Investors Far More Likely to Search Online for Bitcoin Than Traditional Assets
Sometimes it’s hard to know how and where to invest, naturally leading people to research their options online.
Digital fundraising platform BlockState took a look at common search terms used by consumers in English speaking countries when they consider investing.
In the UK the search volume for new and alternative investments like cryptocurrency was more than double that of traditional assets. Cryptocurrency saw a surge in popularity in 2017 following a price spike, and it is the Blockchain technology behind cryptocurrencies that enables assets to be tokenised.
While in the UK 144,800 searches were made for investments, with gold and bonds being the most searched terms, 383,600 searches were made for cryptocurrency, with the vast bulk (301,000) for Bitcoin, in the year from May 2018 to May 2019.
The cryptocurrencies Ripple and Ethereum yielded 50,000 and 33,000 results respectively in UK searches. Overall 5.8 per 1000 people in the UK made a search for cryptocurrency, compared with just 2.2 per 1000 people for traditional investments.
Australians the most investment savvy
The pattern is slightly different in other English speaking countries. The search volume per capita for all investments was highest in Australia, where 14.8 out of 1000 people searched for investment-related terms. 221,000 traditional investment searches were made, and 149,000 for cryptocurrency, a higher number per capita than in the UK.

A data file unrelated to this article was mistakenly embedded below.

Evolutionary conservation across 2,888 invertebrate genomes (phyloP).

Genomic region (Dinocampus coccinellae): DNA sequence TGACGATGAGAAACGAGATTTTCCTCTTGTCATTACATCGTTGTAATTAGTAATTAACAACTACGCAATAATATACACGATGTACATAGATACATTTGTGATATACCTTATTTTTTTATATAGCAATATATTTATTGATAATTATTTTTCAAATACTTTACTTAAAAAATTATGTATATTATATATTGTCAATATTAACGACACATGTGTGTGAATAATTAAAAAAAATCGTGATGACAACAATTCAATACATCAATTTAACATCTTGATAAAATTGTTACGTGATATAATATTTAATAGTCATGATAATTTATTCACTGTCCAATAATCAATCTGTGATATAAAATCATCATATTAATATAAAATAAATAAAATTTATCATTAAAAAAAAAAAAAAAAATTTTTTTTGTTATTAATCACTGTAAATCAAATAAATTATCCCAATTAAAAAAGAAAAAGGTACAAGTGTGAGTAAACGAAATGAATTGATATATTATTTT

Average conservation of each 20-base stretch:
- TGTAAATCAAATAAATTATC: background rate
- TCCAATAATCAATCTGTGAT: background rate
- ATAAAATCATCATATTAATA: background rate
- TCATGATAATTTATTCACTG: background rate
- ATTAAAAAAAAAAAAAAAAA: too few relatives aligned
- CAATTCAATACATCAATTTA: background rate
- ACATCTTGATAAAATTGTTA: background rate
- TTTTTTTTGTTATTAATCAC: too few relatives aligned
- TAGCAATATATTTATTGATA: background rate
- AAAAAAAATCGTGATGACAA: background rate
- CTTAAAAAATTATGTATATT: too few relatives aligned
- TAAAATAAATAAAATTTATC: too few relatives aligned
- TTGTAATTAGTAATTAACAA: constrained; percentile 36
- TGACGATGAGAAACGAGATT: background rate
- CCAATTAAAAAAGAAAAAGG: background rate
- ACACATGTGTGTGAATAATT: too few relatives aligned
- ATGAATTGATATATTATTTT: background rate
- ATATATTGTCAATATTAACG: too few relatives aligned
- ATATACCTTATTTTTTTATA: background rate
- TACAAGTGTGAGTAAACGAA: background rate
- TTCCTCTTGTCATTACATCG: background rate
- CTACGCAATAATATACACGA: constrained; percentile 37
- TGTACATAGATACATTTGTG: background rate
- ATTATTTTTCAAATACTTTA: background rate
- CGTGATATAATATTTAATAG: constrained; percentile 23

BlockState analysed search results in several English speaking countries and found that, with the exception of Australia, Bitcoin was the most popular investment search term in each. In the USA, Canda, Ireland and South Africa, searchers were up to four times as likely to search for cryptocurrency than traditional investments.
Interest in cryptocurrency was particularly strong in Canada and Ireland, with 6.9 and 6.3 people per 1000 respectively searching for Bitcoin, Ethereum and Ripple. In the USA interest in cryptocurrency was also strong, with the term yielding 1.5 million searches compared with just over 500,000 searched for traditional investments.
Paul Claudius, founder and CEO of BlockState, commented on the analysis: “A major problem for small investors is that the number of investment opportunities is limited. At BlockState, we address this problem by representing ownership to assets in the form of digital tokens, making them more easily accessible to investors. This allows both company shares and other investment objects such as art or real estate to be made accessible to an international investor audience. This type of fundraising is realised through so-called smart contracts based on blockchain technology”.
BlockState’s analysis is based on search data for May 2018 to May 2019 for the USA, UK, Canada, Australia, New Zealand, Ireland, South Africa and India.
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